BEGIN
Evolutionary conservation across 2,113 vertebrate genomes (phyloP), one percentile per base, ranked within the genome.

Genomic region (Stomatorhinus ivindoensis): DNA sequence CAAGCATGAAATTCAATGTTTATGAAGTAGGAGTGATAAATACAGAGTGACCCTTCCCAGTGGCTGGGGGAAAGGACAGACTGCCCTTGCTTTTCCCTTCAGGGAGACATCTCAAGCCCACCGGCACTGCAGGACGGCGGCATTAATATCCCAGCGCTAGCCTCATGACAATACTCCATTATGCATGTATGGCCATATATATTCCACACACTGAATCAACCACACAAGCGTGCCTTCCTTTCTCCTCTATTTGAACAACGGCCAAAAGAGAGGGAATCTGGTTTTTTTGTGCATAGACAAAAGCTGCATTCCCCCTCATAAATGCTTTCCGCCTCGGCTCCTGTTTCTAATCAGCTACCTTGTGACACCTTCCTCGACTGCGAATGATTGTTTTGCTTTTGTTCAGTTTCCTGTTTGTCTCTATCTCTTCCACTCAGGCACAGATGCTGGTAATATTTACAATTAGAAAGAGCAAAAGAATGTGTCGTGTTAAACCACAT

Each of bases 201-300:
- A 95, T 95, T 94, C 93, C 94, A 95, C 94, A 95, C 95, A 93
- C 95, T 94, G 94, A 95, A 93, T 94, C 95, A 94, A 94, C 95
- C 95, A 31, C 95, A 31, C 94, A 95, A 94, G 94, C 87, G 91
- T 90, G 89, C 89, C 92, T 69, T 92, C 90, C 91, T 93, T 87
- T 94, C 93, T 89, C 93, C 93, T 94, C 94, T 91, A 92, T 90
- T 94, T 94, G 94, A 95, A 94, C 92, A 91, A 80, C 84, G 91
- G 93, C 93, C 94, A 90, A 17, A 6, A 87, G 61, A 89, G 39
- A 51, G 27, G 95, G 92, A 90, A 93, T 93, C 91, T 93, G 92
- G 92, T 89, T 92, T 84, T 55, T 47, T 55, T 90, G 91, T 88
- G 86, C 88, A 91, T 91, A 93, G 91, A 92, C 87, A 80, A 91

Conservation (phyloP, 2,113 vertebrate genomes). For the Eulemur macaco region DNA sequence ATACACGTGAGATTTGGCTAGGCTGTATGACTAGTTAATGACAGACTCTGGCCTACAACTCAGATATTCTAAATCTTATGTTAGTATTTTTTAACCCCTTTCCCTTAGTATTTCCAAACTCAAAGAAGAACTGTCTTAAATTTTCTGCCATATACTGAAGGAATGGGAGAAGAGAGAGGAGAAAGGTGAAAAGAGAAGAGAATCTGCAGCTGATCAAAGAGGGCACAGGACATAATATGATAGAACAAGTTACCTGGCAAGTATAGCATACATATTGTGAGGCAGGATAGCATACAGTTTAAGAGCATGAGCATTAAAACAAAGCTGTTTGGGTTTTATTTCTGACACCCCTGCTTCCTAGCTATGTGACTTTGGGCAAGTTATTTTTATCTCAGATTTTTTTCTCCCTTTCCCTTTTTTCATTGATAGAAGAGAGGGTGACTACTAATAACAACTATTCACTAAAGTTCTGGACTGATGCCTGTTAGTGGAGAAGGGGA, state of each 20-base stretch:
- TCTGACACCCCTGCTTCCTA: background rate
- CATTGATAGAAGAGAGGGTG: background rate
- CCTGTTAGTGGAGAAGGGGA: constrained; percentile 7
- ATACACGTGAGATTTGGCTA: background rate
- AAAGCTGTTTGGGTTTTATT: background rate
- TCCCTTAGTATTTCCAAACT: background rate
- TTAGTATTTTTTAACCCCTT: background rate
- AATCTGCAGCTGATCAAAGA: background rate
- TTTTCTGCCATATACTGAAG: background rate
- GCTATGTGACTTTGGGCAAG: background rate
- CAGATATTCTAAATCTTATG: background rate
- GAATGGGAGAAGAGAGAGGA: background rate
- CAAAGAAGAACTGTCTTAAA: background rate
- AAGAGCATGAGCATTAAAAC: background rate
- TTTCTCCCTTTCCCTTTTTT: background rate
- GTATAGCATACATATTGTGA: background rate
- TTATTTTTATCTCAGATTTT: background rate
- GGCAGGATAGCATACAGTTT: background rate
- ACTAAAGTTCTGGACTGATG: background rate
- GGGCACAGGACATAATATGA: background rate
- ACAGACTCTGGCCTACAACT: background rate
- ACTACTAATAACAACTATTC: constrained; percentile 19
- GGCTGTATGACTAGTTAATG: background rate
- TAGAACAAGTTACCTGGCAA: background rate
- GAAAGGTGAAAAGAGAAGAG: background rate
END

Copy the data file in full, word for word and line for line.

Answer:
Evolutionary conservation across 2,113 vertebrate genomes (phyloP), one percentile per base, ranked within the genome.

Genomic region (Stomatorhinus ivindoensis): DNA sequence CAAGCATGAAATTCAATGTTTATGAAGTAGGAGTGATAAATACAGAGTGACCCTTCCCAGTGGCTGGGGGAAAGGACAGACTGCCCTTGCTTTTCCCTTCAGGGAGACATCTCAAGCCCACCGGCACTGCAGGACGGCGGCATTAATATCCCAGCGCTAGCCTCATGACAATACTCCATTATGCATGTATGGCCATATATATTCCACACACTGAATCAACCACACAAGCGTGCCTTCCTTTCTCCTCTATTTGAACAACGGCCAAAAGAGAGGGAATCTGGTTTTTTTGTGCATAGACAAAAGCTGCATTCCCCCTCATAAATGCTTTCCGCCTCGGCTCCTGTTTCTAATCAGCTACCTTGTGACACCTTCCTCGACTGCGAATGATTGTTTTGCTTTTGTTCAGTTTCCTGTTTGTCTCTATCTCTTCCACTCAGGCACAGATGCTGGTAATATTTACAATTAGAAAGAGCAAAAGAATGTGTCGTGTTAAACCACAT

Each of bases 201-300:
- A 95, T 95, T 94, C 93, C 94, A 95, C 94, A 95, C 95, A 93
- C 95, T 94, G 94, A 95, A 93, T 94, C 95, A 94, A 94, C 95
- C 95, A 31, C 95, A 31, C 94, A 95, A 94, G 94, C 87, G 91
- T 90, G 89, C 89, C 92, T 69, T 92, C 90, C 91, T 93, T 87
- T 94, C 93, T 89, C 93, C 93, T 94, C 94, T 91, A 92, T 90
- T 94, T 94, G 94, A 95, A 94, C 92, A 91, A 80, C 84, G 91
- G 93, C 93, C 94, A 90, A 17, A 6, A 87, G 61, A 89, G 39
- A 51, G 27, G 95, G 92, A 90, A 93, T 93, C 91, T 93, G 92
- G 92, T 89, T 92, T 84, T 55, T 47, T 55, T 90, G 91, T 88
- G 86, C 88, A 91, T 91, A 93, G 91, A 92, C 87, A 80, A 91

Conservation (phyloP, 2,113 vertebrate genomes). For the Eulemur macaco region DNA sequence ATACACGTGAGATTTGGCTAGGCTGTATGACTAGTTAATGACAGACTCTGGCCTACAACTCAGATATTCTAAATCTTATGTTAGTATTTTTTAACCCCTTTCCCTTAGTATTTCCAAACTCAAAGAAGAACTGTCTTAAATTTTCTGCCATATACTGAAGGAATGGGAGAAGAGAGAGGAGAAAGGTGAAAAGAGAAGAGAATCTGCAGCTGATCAAAGAGGGCACAGGACATAATATGATAGAACAAGTTACCTGGCAAGTATAGCATACATATTGTGAGGCAGGATAGCATACAGTTTAAGAGCATGAGCATTAAAACAAAGCTGTTTGGGTTTTATTTCTGACACCCCTGCTTCCTAGCTATGTGACTTTGGGCAAGTTATTTTTATCTCAGATTTTTTTCTCCCTTTCCCTTTTTTCATTGATAGAAGAGAGGGTGACTACTAATAACAACTATTCACTAAAGTTCTGGACTGATGCCTGTTAGTGGAGAAGGGGA, state of each 20-base stretch:
- TCTGACACCCCTGCTTCCTA: background rate
- CATTGATAGAAGAGAGGGTG: background rate
- CCTGTTAGTGGAGAAGGGGA: constrained; percentile 7
- ATACACGTGAGATTTGGCTA: background rate
- AAAGCTGTTTGGGTTTTATT: background rate
- TCCCTTAGTATTTCCAAACT: background rate
- TTAGTATTTTTTAACCCCTT: background rate
- AATCTGCAGCTGATCAAAGA: background rate
- TTTTCTGCCATATACTGAAG: background rate
- GCTATGTGACTTTGGGCAAG: background rate
- CAGATATTCTAAATCTTATG: background rate
- GAATGGGAGAAGAGAGAGGA: background rate
- CAAAGAAGAACTGTCTTAAA: background rate
- AAGAGCATGAGCATTAAAAC: background rate
- TTTCTCCCTTTCCCTTTTTT: background rate
- GTATAGCATACATATTGTGA: background rate
- TTATTTTTATCTCAGATTTT: background rate
- GGCAGGATAGCATACAGTTT: background rate
- ACTAAAGTTCTGGACTGATG: background rate
- GGGCACAGGACATAATATGA: background rate
- ACAGACTCTGGCCTACAACT: background rate
- ACTACTAATAACAACTATTC: constrained; percentile 19
- GGCTGTATGACTAGTTAATG: background rate
- TAGAACAAGTTACCTGGCAA: background rate
- GAAAGGTGAAAAGAGAAGAG: background rate